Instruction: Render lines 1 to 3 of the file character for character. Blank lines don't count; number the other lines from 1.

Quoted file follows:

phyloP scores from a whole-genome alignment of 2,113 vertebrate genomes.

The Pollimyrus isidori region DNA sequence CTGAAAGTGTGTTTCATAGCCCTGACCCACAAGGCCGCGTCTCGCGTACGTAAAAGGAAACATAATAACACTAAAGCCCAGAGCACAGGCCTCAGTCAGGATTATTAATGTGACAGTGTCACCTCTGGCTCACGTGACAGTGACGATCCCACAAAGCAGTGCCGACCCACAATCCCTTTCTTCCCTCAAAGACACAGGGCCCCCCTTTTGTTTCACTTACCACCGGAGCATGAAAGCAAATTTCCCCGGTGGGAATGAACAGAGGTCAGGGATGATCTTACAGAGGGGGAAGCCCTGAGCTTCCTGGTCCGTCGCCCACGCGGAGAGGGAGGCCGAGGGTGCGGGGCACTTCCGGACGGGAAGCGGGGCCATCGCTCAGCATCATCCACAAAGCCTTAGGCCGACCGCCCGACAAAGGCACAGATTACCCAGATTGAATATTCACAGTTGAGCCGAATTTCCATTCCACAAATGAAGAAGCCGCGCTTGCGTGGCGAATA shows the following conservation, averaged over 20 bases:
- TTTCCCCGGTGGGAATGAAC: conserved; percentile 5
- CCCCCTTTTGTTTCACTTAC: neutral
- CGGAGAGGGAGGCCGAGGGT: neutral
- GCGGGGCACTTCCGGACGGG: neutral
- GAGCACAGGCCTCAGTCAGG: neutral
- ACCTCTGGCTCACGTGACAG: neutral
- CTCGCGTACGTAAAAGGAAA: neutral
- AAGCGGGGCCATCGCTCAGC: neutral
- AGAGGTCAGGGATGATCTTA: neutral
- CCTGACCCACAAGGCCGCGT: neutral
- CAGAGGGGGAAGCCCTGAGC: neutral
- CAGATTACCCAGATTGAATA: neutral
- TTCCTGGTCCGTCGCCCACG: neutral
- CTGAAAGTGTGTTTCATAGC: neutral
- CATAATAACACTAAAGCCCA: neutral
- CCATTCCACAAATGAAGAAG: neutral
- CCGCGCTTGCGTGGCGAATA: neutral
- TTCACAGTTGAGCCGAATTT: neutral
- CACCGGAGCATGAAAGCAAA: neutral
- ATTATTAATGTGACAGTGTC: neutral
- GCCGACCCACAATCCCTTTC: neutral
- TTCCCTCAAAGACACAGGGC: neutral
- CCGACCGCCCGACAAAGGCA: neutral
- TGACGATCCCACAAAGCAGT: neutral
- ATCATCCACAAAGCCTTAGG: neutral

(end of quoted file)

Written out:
phyloP scores from a whole-genome alignment of 2,113 vertebrate genomes.

The Pollimyrus isidori region DNA sequence CTGAAAGTGTGTTTCATAGCCCTGACCCACAAGGCCGCGTCTCGCGTACGTAAAAGGAAACATAATAACACTAAAGCCCAGAGCACAGGCCTCAGTCAGGATTATTAATGTGACAGTGTCACCTCTGGCTCACGTGACAGTGACGATCCCACAAAGCAGTGCCGACCCACAATCCCTTTCTTCCCTCAAAGACACAGGGCCCCCCTTTTGTTTCACTTACCACCGGAGCATGAAAGCAAATTTCCCCGGTGGGAATGAACAGAGGTCAGGGATGATCTTACAGAGGGGGAAGCCCTGAGCTTCCTGGTCCGTCGCCCACGCGGAGAGGGAGGCCGAGGGTGCGGGGCACTTCCGGACGGGAAGCGGGGCCATCGCTCAGCATCATCCACAAAGCCTTAGGCCGACCGCCCGACAAAGGCACAGATTACCCAGATTGAATATTCACAGTTGAGCCGAATTTCCATTCCACAAATGAAGAAGCCGCGCTTGCGTGGCGAATA shows the following conservation, averaged over 20 bases:
- TTTCCCCGGTGGGAATGAAC: conserved; percentile 5